Organisers have hailed this year’s All-Energy exhibition and conference, which took place in Aberdeen on 21-22 May, as the largest one yet, and there was certainly a good show of interest in the Carbon Capture and Storage talks during Day 1.
The event, which has been held in the north east of Scotland for the last 14 years, featured two CCS slots within a broad conference line-up – the first focusing on the vision for CCS in the UK, with the second considering how this vision could be delivered. It was all the more pertinent, given that the Peterhead CCS Project – one of two full-chain projects to secure UK Government funding for design studies – is just a half-hour drive away.
Despite the shock news that the UK’s largest sustainable technologies event will relocate to Glasgow next year, there was clearly plenty of business being done within the exhibition halls. Our Business Development Executives, who were based at the Energy Technology Partnership stand, reported interest in CCS technologies by visitors from different companies and sectors.
If you missed this year’s conference, here are some highlights from the CCS sessions:
The North Sea is a huge CO₂ storage asset. There is a huge legacy of transport infrastructure, and some can be reused. We should be capable of doing [full-scale CCS]."
Prof Stuart Haszeldine, SCCS
Every technology needs to be brought into play [to tackle emissions]. If we are hooked into burning fossil fuels, we have to use CCS in a big way."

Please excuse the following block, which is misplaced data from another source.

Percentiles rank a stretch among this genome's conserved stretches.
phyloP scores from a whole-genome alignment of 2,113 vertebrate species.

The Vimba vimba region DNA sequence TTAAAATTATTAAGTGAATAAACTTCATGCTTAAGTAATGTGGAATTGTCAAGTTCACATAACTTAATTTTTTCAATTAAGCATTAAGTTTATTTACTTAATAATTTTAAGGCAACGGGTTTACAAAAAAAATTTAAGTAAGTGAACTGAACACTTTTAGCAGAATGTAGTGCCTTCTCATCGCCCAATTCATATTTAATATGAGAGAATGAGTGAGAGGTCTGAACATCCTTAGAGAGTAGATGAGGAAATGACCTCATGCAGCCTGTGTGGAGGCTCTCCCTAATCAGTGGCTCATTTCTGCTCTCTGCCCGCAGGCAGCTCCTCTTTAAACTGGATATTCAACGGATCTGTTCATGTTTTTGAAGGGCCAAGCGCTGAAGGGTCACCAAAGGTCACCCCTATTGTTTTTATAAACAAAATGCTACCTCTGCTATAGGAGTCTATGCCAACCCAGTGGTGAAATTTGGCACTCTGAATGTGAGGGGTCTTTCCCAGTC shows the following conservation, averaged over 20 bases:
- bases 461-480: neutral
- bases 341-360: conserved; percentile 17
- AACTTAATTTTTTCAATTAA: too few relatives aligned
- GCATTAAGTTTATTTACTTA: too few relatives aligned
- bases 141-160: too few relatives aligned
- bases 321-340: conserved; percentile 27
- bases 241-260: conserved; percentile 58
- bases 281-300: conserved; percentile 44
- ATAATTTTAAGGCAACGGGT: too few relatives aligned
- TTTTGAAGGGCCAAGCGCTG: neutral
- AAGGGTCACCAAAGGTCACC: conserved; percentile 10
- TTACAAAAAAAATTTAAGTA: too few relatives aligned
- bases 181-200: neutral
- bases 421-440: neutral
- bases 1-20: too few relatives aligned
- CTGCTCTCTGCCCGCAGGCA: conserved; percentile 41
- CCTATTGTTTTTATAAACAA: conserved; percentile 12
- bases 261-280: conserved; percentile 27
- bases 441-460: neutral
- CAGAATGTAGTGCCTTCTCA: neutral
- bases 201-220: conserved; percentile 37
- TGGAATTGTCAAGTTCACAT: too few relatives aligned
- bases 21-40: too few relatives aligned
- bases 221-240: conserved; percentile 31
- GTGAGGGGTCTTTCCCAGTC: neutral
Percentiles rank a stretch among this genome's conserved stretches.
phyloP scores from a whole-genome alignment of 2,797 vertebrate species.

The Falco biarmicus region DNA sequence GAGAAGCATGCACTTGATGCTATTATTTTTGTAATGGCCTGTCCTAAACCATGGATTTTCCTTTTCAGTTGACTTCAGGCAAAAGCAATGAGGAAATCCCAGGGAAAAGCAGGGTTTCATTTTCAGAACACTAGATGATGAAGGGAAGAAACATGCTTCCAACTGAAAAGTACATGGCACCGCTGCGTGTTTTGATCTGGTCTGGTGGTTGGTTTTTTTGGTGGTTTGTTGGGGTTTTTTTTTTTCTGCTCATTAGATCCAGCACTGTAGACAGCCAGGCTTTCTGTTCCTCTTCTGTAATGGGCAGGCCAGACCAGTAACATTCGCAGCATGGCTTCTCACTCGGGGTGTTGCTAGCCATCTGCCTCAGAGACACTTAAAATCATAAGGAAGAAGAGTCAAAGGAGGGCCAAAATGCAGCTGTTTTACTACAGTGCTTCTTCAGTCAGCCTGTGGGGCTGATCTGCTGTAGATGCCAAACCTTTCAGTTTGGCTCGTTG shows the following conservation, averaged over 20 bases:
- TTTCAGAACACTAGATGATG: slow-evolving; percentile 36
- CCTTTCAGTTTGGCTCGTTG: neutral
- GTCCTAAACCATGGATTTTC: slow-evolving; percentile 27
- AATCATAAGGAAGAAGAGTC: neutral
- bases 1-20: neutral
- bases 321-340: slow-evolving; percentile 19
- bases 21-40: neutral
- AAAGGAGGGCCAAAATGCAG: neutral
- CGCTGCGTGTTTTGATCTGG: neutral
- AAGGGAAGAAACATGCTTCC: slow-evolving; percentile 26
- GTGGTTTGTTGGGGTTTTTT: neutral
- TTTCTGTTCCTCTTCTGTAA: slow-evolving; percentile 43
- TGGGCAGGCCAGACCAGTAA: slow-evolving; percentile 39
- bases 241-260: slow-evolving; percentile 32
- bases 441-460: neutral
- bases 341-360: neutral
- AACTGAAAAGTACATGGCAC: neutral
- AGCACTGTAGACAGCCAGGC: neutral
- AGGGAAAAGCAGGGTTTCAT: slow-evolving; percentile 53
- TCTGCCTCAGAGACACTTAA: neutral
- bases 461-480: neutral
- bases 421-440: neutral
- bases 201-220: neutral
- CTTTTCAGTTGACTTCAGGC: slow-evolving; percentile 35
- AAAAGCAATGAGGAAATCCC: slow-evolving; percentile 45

Prof Jeff Chapman, CCSA
We must reframe our thinking on CO₂ as part of electricity generation. [The Crown Estate] will be recommending interventions to address market failures on CCS as part of our Storage Development group."
Tom Mallows, The Crown Estate
[On role of CCS systems modelling] CCS technologies have challenges, but the tools already exist and have done for some years. Risk comes from placing existing technology in new configurations that include all elements of the CCS chain."
Alfredo Ramos, PSE
CCS will be able to meet flexible demand for electricity. The [White Rose] project is expected to confirm a levelised cost of electricity of less than £100 per MWh from full-scale CCS in the early 2020s."
Graeme Dunn, Capture Power Ltd (White Rose CCS Project)
It would need only a small number of capture projects from the major industrial emitters [in Scotland] to deliver sizeable reductions in Scottish emissions.”
Dr Pete Brownsort, SCCS
Knowledge sharing is [key] to the start of an industry. We will be building the first of a kind, not one of a kind.”
Bill Spence, Shell (Peterhead CCS project)
CCS is a practical and viable contributor to tackling climate change."
David Few, Atkins
The process industry is worth £10bn per annum to the UK economy. No other technology is available to meet legally binding [carbon] targets … but industrial CCS is not currently financeable.”
Neil Kenley, Tees Valley Unlimited
RT @Haszeldine: Negative emissions meeting in Gothenburg stats with James Hansen. Live feed https://t.co/2PLQP31cMw @chalmersEnergy #negCO2…
CCS jobs! @HWU_RCCS has two exciting new Assistant Professor posts in low-carbon processes. Closing date 20 June.… https://t.co/kiofNhxjP0